The global management consulting firm McKinsey & Co. has released a new study of 2,400 construction technology providers serving the entire life cycle of the industry. It analyzes the actual implementation of technologies by AEC firms across 38 “use cases”—such as design simulation, offsite fabrication and scheduling—as well as the investment transactions affecting the companies providing those technologies.

The study, “Seizing Opportunity in Today’s Construction Technology Ecosystem,” builds from an authoritative, data-driven basis to an analysis of technology trends flowing through the industry. It shows how the construction technology companies in the McKinsey database are landing their technologies within AEC firms.

Among the findings, it reveals what the study authors describe as “constellations of connected solutions” that are emerging around established use cases.

The constellations, shown as colored areas in the chart below, are described as indicators of where technologies are gaining the most traction and where their impact can be expected to rapidly increase in the near future. But the study also notes that few AEC companies are adopting technologies that integrate data between the constellations, as indicated by the weak bonding lines.

The most prominent constellations  found include: 3D printing, modularization and robotics; digital twin technology; artificial intelligence and analytics; and supply chain optimization and marketplaces.

In the online version of the report the technology ecosystem chart is interactive.  Clicking on nodes reveals the volume of data points it represents. For example, the Labor and Professional Marketplaces node represents 132 examples.

The report notes that the first three constellations “are poised to be transformational for the industry,” while the fourth, supply chain optimization and marketplaces, “is notable for its quick rise as dozens of smaller players have entered into this market over the past year.”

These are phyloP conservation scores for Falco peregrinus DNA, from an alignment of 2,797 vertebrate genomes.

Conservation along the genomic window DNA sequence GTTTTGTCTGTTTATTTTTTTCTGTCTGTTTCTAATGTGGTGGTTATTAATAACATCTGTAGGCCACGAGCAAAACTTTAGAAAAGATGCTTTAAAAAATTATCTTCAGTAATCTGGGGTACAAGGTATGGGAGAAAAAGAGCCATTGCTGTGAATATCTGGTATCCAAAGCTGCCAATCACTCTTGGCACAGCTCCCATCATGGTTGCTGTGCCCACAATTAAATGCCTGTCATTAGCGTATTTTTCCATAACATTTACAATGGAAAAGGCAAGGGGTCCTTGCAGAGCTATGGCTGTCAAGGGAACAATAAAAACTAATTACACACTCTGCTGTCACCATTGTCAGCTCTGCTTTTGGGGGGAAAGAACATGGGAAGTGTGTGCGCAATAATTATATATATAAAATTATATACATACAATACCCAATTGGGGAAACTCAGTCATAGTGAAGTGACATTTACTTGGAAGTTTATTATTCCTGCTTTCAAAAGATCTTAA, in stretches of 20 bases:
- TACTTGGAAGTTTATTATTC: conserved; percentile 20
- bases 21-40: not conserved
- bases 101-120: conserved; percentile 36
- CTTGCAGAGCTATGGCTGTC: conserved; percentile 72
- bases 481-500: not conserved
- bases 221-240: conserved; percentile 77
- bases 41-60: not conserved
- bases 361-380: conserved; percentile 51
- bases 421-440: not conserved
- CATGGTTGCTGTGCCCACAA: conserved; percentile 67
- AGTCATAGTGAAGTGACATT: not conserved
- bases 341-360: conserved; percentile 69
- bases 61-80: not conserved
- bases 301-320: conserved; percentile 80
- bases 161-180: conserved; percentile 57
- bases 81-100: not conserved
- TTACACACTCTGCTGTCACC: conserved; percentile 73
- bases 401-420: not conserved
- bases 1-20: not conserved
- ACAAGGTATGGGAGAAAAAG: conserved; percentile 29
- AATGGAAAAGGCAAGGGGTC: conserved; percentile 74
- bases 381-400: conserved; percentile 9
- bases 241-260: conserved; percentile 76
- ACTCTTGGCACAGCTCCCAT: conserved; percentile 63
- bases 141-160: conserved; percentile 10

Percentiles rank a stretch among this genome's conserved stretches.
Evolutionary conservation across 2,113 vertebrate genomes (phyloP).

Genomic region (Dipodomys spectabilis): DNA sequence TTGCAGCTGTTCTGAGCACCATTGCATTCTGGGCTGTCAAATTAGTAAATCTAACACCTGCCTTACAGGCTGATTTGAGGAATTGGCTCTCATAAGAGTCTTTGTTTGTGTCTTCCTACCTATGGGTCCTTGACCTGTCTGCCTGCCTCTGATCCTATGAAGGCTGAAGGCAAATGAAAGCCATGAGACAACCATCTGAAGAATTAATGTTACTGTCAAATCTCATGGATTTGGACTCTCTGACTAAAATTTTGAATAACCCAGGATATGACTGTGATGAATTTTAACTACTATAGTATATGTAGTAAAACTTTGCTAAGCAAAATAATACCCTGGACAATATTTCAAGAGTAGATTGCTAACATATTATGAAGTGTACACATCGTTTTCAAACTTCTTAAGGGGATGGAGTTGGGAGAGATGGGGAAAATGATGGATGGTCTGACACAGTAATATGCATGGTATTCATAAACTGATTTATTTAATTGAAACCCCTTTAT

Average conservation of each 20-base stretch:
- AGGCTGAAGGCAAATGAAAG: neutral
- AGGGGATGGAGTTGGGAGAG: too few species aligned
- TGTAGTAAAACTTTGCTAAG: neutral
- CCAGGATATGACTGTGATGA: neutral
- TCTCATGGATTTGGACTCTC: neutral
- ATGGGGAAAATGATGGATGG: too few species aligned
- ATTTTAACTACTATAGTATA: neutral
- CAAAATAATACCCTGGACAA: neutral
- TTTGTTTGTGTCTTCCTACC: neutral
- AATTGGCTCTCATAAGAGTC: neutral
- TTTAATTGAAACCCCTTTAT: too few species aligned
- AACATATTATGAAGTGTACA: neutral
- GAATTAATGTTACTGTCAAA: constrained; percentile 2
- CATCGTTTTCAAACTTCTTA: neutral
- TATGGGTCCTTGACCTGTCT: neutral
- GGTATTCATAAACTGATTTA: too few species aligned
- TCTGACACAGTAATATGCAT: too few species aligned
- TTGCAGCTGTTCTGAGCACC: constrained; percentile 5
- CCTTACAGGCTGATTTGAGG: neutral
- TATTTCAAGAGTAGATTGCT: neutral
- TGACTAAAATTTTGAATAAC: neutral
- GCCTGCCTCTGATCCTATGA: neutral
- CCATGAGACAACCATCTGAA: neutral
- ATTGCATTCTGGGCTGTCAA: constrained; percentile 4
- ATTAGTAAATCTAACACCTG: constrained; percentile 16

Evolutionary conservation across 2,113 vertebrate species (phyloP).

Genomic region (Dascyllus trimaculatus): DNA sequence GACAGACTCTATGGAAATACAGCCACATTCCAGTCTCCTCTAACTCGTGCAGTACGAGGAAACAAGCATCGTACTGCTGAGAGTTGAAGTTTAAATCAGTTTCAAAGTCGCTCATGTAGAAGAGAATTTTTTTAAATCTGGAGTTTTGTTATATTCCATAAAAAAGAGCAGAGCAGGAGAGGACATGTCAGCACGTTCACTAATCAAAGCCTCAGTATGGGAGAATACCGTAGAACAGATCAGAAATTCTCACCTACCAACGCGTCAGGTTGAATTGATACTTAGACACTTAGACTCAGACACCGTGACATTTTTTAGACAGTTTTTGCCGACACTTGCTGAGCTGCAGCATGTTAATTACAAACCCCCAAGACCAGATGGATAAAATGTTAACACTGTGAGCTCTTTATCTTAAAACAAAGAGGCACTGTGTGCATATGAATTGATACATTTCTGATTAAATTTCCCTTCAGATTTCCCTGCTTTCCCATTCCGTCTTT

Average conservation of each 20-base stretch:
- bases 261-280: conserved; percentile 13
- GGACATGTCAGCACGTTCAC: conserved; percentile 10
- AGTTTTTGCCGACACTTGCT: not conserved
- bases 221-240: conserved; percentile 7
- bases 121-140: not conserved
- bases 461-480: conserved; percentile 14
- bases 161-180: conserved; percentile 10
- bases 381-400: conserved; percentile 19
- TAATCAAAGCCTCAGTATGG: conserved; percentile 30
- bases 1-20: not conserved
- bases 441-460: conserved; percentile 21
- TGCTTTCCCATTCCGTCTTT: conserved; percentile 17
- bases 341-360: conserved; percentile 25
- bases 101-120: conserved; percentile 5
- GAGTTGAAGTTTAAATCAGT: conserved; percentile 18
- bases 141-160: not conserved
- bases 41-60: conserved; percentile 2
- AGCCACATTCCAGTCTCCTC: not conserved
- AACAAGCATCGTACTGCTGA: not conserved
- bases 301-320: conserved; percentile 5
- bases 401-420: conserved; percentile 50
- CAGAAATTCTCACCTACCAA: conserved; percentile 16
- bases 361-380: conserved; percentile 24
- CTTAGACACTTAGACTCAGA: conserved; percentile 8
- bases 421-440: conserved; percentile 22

Jose Luis Blanco, the lead among five study co-authors and a partner in McKinsey’s Philadelphia office, gives an example for interpreting the second chart (above):  The LL dot on the far lower right falls under the AI and machine learning use- case (blue). It is in the “emerging” quadrant, indicating the data for that use case represents younger technology companies in the index. Based on the size of the dot, the companies serving this use-case number fewer than 25. The position also shows medium to low transaction volume (i.e., investment activity).

Transactions Map

With each dot standing for a use case, the size provides an estimate of the number of tech companies that have AEC customers using their products to serve it. Position indicates company age and the private equity and venture capital investments, or transactions, it has attracted, plus a maturity evaluation.
Image Courtesy McKinsey & Co.

New Tool Set